<< Back to man.ChinaUnix.net

3.6 Trust

An application should never assume that anything about the users environment is sane. This includes (but is certainly not limited to): user input, signals, environment variables, resources, IPC, mmaps, the filesystem working directory, file descriptors, the # of open files, etc.

You should never assume that you can catch all forms of invalid input that a user might supply. Instead, your application should use positive filtering to only allow a specific subset of inputs that you deem safe. Improper data validation has been the cause of many exploits, especially with CGI scripts on the world wide web. For filenames you need to be extra careful about paths ("../", "/"), symbolic links, and shell escape characters.

Perl has a really cool feature called "Taint" mode which can be used to prevent scripts from using data derived outside the program in an unsafe way. This mode will check command line arguments, environment variables, locale information, the results of certain syscalls (readdir(), readlink(), getpwxxx(), and all file input.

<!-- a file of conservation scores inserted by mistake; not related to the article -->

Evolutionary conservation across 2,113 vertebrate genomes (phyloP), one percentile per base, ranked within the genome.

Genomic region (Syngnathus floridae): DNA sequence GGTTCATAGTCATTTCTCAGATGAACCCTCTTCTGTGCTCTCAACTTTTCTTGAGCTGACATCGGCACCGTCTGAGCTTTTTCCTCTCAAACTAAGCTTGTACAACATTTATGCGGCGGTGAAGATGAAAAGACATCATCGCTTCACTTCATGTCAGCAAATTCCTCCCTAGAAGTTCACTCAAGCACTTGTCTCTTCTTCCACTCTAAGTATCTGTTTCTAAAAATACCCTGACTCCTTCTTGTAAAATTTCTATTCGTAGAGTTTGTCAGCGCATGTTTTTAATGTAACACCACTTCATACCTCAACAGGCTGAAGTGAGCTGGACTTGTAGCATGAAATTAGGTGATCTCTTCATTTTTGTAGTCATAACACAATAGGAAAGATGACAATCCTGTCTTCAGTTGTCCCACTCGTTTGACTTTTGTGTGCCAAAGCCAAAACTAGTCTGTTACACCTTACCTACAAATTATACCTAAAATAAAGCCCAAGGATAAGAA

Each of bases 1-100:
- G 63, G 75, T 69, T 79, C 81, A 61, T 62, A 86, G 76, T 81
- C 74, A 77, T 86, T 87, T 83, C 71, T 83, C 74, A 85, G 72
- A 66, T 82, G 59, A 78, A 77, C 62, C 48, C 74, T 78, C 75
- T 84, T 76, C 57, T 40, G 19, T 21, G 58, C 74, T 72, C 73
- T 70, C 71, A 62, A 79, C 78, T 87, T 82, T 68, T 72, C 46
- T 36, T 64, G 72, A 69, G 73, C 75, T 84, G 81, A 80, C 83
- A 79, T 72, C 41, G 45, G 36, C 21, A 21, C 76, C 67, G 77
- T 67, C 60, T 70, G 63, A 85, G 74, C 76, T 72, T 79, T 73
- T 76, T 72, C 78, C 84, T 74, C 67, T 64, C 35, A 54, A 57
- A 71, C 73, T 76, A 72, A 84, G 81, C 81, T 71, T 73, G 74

This, and other documents, can be downloaded from ftp://ftp.FreeBSD.org/pub/FreeBSD/doc/.

For questions about FreeBSD, read the documentation before contacting <questions@FreeBSD.org>.
For questions about this documentation, e-mail <doc@FreeBSD.org>.